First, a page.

The British Columbia Hockey League (BCHL) Board of Governors announced May 1st that the league, along with all eighteen member teams, will end their agreement with Hockey Canada and leave Hockey Canada effective June 1, 2023. The move also means the BCHL will no longer be affiliated with British Columbia Hockey (BC Hockey), which oversees minor hockey, including the traditional U18 feeder leagues for the BCHL. Although support was not unanimous among teams, the Board of Governors voted in favor of the move, which comes after five years of discussions with Hockey Canada about changes the BCHL maintains would improve the Canadian Junior A product and increase player choice. The BCHL ceased participating in the nation-wide Canadian Junior Hockey League in 2021, declining to send a team to the Centennial Cup at the end of the season. The BCHL’s messaging around the move is strongly weighted towards the narrative that leaving Hockey Canada will allow the league to offer enhanced player advancement opportunities. BCHL Chairman Graham Fraser explained the move in the May 1st league press release this way, “(W)e aspire to do more for players and to provide a higher level of hockey for our fans. Under the current system, that’s just not possible.”
The BCHL identified three major challenges to league development/player development perpetuated by the current Hockey Canada system. First, young players must choose between pursing Major Junior level hockey, which renders them ineligible for NCAA hockey because the NCAA considers the Major Junior Canadian Hockey League (CHL) and its member leagues to be professional. This means Canadian players who want to retain NCAA eligibility look to Tier II Junior A leagues like the BCHL. Hockey Canada restricts U18 players to the Tier II league in their province of residence. The BCHL maintains that this geographic restriction does not protect players’ best interests because it restricts choice. If a player does not think he has a competitive option in his home province, he is forced – as the BCHL puts it – to pursue Junior A options in an American league such as the Tier I United States Hockey League (USHL) or the Tier II North American Hockey League (NAHL). Some Canadian players do find their way south of the border. Last season, forty-four Canadian players played in the USHL, while fifty-two players played in the NAHL.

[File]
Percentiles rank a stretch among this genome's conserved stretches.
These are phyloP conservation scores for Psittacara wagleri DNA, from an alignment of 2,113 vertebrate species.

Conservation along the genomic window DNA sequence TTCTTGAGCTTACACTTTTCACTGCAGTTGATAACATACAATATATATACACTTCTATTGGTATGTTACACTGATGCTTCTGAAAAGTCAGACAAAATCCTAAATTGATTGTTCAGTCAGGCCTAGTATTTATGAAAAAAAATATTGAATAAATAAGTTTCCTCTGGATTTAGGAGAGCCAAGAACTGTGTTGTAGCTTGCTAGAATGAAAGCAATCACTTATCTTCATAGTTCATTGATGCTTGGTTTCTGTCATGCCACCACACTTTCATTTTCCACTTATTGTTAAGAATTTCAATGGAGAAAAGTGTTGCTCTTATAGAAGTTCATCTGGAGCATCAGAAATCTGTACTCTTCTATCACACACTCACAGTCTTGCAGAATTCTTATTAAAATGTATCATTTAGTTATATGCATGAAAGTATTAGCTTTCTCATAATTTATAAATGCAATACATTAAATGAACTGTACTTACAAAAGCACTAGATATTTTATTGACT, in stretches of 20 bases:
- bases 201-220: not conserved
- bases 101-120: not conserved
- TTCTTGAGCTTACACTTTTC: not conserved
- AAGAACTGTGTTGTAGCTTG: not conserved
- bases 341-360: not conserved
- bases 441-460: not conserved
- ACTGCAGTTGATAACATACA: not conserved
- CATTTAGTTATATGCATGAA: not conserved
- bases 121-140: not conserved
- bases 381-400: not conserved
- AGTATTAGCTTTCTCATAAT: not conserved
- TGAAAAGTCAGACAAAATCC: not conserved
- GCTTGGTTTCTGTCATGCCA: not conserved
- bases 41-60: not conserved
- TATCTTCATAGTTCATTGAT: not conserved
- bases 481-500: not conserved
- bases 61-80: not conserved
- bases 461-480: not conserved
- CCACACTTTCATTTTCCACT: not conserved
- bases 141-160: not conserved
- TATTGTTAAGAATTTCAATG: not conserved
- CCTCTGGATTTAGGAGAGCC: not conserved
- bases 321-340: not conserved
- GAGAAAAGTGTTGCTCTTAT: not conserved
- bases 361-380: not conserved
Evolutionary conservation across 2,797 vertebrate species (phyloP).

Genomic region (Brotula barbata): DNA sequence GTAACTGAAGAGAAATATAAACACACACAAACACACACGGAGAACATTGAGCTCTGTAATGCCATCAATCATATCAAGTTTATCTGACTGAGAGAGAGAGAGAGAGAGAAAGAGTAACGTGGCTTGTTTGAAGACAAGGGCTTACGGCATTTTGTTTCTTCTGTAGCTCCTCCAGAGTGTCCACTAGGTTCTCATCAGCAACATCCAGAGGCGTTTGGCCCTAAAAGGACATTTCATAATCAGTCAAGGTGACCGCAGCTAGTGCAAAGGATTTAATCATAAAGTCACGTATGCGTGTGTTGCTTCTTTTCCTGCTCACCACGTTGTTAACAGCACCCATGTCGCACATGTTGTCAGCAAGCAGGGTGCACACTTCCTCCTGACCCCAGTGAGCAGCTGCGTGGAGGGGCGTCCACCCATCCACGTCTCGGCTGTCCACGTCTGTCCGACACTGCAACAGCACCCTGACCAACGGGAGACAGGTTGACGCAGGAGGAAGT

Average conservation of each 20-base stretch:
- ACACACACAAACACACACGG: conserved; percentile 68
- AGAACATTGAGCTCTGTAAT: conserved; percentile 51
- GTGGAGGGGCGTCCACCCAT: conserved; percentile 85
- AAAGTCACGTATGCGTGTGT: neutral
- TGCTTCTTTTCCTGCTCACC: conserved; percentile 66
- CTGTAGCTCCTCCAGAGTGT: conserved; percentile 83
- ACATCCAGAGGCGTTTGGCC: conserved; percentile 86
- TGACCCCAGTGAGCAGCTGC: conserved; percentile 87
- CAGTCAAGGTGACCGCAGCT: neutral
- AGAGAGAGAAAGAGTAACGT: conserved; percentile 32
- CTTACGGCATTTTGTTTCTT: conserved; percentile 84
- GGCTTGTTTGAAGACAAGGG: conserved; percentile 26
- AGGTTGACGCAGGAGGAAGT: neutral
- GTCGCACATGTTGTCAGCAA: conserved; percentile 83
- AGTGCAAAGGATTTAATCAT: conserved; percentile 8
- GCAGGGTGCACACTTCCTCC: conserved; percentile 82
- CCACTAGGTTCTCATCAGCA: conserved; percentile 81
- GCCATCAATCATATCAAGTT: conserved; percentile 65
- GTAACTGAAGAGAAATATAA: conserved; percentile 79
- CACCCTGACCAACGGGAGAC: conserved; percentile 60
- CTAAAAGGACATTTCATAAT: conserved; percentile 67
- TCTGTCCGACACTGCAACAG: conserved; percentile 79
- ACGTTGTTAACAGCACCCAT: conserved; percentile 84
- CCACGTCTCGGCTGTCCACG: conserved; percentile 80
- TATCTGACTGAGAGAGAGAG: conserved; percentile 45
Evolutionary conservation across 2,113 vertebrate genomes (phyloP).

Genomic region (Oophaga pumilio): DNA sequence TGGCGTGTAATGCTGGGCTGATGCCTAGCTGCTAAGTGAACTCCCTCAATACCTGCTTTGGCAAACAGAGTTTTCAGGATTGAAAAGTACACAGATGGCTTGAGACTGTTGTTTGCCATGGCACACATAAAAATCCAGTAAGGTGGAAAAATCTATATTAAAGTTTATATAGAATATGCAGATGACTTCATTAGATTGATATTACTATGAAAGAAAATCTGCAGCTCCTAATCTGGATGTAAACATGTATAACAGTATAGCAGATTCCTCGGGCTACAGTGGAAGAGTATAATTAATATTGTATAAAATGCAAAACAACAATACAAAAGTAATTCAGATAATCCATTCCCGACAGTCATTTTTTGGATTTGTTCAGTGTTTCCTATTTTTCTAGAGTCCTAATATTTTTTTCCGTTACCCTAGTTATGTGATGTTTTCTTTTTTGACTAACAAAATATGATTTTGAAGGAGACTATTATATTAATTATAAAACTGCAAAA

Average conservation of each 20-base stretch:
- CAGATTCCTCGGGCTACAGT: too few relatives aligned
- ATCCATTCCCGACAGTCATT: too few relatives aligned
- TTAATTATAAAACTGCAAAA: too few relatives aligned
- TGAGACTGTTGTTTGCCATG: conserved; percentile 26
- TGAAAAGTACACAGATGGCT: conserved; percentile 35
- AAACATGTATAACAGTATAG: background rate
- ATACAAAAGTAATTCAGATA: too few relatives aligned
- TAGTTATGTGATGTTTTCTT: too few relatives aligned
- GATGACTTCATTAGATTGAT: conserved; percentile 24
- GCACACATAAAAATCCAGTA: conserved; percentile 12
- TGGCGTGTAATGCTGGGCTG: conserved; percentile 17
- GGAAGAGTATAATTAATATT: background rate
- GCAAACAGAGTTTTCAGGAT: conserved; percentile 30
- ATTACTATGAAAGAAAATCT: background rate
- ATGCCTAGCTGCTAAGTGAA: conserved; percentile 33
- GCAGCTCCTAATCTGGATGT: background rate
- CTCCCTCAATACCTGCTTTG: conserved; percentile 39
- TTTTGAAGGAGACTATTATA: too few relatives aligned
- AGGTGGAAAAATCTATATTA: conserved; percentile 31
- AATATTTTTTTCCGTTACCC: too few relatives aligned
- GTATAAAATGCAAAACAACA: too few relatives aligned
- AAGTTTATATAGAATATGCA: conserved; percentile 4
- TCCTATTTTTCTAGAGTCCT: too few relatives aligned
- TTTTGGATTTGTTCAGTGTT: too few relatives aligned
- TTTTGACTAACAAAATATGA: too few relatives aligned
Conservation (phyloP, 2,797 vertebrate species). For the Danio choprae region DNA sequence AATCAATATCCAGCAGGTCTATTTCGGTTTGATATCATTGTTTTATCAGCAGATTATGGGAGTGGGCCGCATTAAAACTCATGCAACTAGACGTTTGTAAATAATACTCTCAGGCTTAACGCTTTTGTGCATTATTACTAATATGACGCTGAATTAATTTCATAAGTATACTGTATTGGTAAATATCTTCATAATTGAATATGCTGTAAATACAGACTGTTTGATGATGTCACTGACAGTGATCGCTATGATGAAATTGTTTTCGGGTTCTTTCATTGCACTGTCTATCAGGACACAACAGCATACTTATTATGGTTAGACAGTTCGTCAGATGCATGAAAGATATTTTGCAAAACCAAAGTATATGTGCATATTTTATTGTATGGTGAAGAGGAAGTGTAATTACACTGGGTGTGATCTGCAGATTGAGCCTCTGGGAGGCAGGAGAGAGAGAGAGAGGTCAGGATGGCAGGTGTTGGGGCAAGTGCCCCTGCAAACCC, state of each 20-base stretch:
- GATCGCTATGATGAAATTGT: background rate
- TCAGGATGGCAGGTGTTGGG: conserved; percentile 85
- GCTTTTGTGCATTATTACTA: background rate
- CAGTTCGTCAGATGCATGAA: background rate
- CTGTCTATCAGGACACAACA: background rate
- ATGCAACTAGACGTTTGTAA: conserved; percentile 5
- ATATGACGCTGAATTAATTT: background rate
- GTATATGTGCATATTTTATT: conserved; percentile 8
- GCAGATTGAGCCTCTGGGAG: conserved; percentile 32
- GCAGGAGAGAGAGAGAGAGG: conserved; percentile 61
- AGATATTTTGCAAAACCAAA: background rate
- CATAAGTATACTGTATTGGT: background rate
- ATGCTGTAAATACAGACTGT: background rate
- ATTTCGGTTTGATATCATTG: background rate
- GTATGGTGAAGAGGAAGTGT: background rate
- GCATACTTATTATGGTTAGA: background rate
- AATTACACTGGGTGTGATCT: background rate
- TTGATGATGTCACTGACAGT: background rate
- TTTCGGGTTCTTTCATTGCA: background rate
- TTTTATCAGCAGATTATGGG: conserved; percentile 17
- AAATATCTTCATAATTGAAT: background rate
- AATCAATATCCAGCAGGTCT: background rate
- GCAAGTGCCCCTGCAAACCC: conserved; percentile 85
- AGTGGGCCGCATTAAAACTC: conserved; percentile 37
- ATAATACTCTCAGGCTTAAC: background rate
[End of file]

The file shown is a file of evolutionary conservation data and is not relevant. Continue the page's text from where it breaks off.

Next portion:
The BCHL maintains that removing provincial recruiting restrictions, by allowing teams to pursue the best Canadian, American, and European talent equally, will lead to a better on-ice product and more NCAA and USport offers. BCHL Chairman Graham Fraser said in the league’s press release, “we are entering a new era that will eliminate barriers and change the landscape of junior hockey in Canada.” BCHL teams are now able to recruit players from provinces with existing Junior A leagues – notably the Alberta Junior Hockey League, Manitoba Junior Hockey League, and the various Ontario Junior A leagues.
The BCHL has addressed one of the major potential issues with their move – insurance – while not providing a strong response to concerns that players, instead of having more choice, could end up with less. One of Hockey Canada’s major functions is to provide insurance to leagues and teams, and catastrophic coverage to players. The BCHL states in their expanded FAQ section that, “the BCHL’s insurance broker is Westland Insurance. Through the process, a comprehensive insurance plan for all players, teams, and staff was created under the guidance of Mark Woodall who has worked with many amateur and professional sports clients including the Canadian Football League.”
While there are certainly valid criticisms of Hockey Canada and USA Hockey, one of the major reasons for operating under their umbrellas is the existence of defined transfer rules between leagues and countries. Whether these rules create a monopoly system that unfairly impedes non-sanctioned leagues is a separate issue. For practical purposes, the strongest criticism of the BCHL’s move is that, because of these transfer restrictions, players choosing the BCHL route might actually find themselves with extremely limited options. As Joseph Kolodziej, an advisor for the Hockey Talent Management group, who no doubt has his own biases, points out, it is very debatable if the BCHL is on par with the USHL or the NAHL. Nothing is stopping those leagues from drafting BCHL players, and in fact, thirteen BCHL players were taken in the USHL draft this year. If those players end up in the USHL this coming season, their former BCHL teams will not receive any compensation. Hockey Canada/USA Hockey transfer agreements govern transfers between member league teams. Teams that have players from Hockey Canada leagues move to the USHL or the NAHL receive $4000 per player. Now, BCHL teams will get nothing in compensation.
For young players, a huge consideration should be the internal transfer rules for non-Hockey Canada leagues. If a player goes to the BCHL and is cut after September 30th, the player cannot go to any Hockey Canada sanctioned program, although he would be free to play in an American league. BC Hockey will not be allowing U18 AAA player affiliates for BCHL teams going forward because, again, if a player is cut after September 30th, he would not be able to return to a Hockey Canada program. This seems to restrict player movement, not expand it.
It will be interesting to see how this move plays out for the BCHL and how it shapes the Junior hockey landscape going forward. Everyone claims to be in favor of player choice and have the best interest of the players at the fore.